Offer users the option of booting other operating systems before Windows starts up.
Present an Internet access provider offer during the initial boot sequence. Judge Kollar-Kotelly removed language requiring that OEMs comply with Microsoft’s technical specifications, in part because tech support costs aren’t borne by Microsoft.
API & Communication Protocol Disclosure — To prevent Microsoft from taking advantage of private APIs in its middleware products, the settlement requires Microsoft to disclose the APIs (Application Programming Interfaces; the hooks applications use to connect to middleware or an operating system). Plus, Microsoft must also make available, via reasonable and non-discriminatory licensing terms, the communication protocols used by any product Microsoft installs with Windows and that communicates with a Microsoft server operating system, such as Windows 2000.
In this section, Judge Kollar-Kotelly made one significant change by reducing the time before which these disclosures must be made to three months, down from twelve months and nine months, for the API disclosures and the communication protocol disclosures, respectively.
Some of the feedback to the court about the proposed settlement argued that Microsoft must issue royalty-free licenses for these communication protocols; in her opinion, Judge Kollar-Kotelly disagreed, saying that Microsoft’s liability didn’t require it to give away significant amounts of valuable intellectual property rights.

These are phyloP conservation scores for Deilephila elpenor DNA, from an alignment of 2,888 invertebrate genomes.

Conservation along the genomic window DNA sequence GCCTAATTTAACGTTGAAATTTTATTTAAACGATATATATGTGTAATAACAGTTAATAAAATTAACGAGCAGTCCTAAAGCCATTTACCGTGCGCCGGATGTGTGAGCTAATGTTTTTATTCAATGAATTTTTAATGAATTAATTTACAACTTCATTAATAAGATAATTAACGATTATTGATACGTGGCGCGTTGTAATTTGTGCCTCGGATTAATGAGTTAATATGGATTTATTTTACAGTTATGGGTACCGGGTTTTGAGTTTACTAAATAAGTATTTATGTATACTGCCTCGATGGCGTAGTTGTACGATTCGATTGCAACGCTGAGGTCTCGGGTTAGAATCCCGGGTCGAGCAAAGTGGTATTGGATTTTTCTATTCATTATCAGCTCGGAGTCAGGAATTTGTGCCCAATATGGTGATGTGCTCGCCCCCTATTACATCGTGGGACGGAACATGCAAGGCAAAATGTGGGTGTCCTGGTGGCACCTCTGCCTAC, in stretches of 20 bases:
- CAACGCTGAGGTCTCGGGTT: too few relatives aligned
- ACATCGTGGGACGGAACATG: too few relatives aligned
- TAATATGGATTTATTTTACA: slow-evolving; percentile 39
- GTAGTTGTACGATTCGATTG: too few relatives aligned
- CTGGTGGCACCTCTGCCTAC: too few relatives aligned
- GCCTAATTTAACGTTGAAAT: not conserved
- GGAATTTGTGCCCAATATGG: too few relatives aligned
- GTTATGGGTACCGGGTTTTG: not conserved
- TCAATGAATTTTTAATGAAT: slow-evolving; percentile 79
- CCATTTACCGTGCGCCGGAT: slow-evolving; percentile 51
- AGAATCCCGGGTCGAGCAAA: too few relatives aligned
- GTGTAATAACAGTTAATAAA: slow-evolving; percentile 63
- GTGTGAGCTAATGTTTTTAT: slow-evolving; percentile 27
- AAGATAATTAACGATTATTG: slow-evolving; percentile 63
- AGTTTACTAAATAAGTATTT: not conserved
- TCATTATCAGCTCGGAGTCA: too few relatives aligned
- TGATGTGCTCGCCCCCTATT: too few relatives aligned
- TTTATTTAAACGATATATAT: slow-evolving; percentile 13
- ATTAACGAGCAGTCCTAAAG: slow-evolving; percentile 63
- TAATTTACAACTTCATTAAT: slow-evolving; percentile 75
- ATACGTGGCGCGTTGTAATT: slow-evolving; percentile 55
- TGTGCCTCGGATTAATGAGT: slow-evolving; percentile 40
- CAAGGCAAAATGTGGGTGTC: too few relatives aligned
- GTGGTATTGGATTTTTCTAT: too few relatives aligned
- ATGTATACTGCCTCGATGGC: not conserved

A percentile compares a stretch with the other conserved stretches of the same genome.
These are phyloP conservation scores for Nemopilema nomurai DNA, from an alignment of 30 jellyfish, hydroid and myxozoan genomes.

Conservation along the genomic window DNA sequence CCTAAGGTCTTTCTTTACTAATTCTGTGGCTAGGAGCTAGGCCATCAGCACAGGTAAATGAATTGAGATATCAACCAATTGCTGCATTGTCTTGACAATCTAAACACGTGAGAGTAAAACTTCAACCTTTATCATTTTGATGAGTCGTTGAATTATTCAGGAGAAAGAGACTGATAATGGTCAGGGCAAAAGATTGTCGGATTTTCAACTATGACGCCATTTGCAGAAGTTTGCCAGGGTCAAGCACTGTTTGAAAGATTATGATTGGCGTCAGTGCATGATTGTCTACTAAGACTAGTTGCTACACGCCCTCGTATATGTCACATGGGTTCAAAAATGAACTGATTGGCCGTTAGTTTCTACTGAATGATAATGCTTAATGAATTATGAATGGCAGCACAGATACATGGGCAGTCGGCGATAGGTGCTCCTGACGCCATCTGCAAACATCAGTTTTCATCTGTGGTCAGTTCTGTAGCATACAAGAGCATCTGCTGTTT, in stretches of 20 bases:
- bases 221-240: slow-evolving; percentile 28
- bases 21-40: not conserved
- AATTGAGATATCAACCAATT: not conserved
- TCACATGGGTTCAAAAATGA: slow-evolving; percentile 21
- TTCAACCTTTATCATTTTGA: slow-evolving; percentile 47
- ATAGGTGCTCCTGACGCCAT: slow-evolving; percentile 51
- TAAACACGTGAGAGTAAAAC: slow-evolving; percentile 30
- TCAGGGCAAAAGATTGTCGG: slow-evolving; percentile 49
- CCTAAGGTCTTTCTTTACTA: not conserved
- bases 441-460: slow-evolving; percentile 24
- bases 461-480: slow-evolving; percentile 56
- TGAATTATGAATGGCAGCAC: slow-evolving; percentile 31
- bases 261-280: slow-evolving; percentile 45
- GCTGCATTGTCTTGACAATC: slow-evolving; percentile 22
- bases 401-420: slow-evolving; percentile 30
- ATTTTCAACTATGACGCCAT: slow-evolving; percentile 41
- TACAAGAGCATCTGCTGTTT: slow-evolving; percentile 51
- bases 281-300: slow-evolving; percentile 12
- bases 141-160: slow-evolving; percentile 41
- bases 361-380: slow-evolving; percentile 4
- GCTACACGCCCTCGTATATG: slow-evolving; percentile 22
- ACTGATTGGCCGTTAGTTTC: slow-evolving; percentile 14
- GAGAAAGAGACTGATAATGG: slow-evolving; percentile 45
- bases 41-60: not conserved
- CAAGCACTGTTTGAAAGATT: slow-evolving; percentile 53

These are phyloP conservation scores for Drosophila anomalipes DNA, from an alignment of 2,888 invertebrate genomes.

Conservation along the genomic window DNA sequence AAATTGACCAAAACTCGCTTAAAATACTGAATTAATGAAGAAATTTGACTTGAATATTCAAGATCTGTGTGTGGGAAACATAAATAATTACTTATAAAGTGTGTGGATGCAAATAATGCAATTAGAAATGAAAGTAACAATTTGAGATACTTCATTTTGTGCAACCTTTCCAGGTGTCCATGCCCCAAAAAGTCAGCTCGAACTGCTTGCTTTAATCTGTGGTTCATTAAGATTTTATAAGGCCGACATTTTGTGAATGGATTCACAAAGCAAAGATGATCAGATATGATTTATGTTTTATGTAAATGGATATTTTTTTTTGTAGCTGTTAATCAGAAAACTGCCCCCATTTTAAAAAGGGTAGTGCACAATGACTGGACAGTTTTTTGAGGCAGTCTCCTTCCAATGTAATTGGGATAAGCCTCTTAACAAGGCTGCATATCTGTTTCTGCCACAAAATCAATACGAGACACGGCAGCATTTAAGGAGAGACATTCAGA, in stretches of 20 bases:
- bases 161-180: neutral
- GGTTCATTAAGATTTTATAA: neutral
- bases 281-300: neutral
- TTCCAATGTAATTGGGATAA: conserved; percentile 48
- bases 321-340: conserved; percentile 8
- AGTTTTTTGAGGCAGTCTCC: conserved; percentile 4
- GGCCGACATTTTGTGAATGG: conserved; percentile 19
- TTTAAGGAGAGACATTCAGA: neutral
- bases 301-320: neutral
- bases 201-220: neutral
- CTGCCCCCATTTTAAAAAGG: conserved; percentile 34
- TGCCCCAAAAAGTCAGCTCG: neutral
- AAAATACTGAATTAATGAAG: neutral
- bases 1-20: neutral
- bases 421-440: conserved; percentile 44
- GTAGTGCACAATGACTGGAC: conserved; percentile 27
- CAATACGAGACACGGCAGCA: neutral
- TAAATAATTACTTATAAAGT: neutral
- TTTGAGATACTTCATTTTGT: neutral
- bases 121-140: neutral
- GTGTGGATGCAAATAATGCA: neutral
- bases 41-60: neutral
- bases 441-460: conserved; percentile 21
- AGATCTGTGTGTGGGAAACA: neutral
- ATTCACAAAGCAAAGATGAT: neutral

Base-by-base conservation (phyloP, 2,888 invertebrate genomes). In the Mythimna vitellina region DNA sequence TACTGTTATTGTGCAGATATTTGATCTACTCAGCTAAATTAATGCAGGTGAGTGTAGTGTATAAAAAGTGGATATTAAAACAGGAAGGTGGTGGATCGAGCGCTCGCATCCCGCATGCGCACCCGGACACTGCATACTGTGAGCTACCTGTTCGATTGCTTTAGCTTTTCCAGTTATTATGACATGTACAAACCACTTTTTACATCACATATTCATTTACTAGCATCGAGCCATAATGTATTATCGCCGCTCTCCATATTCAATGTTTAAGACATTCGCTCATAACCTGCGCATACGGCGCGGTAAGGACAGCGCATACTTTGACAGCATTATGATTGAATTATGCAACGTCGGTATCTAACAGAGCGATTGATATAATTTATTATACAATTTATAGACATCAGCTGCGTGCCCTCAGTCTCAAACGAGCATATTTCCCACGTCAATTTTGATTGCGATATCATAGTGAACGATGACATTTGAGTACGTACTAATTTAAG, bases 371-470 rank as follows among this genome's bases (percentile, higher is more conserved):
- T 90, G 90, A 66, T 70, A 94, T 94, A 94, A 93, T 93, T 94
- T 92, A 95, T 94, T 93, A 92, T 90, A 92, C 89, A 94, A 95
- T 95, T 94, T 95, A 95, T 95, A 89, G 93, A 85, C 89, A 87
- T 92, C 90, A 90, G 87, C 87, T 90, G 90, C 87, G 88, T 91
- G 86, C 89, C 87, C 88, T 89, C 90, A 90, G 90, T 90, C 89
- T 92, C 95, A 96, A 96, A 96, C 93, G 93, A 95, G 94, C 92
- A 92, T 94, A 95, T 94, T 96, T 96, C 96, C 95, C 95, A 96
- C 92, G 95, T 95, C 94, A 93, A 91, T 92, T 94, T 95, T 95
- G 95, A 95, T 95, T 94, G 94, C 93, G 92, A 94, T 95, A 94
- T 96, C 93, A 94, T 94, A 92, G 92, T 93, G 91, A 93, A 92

There is one significant limitation to this requirement that Microsoft disclose APIs and license communication protocols. Microsoft does not have to reveal anything that would compromise anti-piracy, anti-virus, software licensing, digital rights management, encryption, or authentication systems. Similarly, Microsoft can make licenses related to these type of systems conditional on the licensee having no history of software piracy or willful violation of intellectual property rights, having a reasonable business need, meeting reasonable standards for verification of the authenticity and viability of its business, and agreeing to submit the related software to third-party certification of specification compliance.
End User Control — In an attempt to give end users more control over their computing environments, the settlement requires Microsoft to allow end users and OEMs to enable or remove access to Microsoft or non-Microsoft middleware through icons, shortcuts, and menu entries, and by controlling automatic launching. Plus, end users and OEMs may designate non-Microsoft middleware to replace Microsoft middleware.
Similarly, Windows itself may not automatically alter the OEM’s configuration of icons, shortcuts, and menu entries without asking for confirmation from the user. That confirmation cannot happen until 14 days after the first time the user turns on a new computer, and any such automatic removal must include both Microsoft and non-Microsoft products. This particular section is aimed at protecting the Windows Desktop Cleanup Wizard, which removes unused icons from the desktop.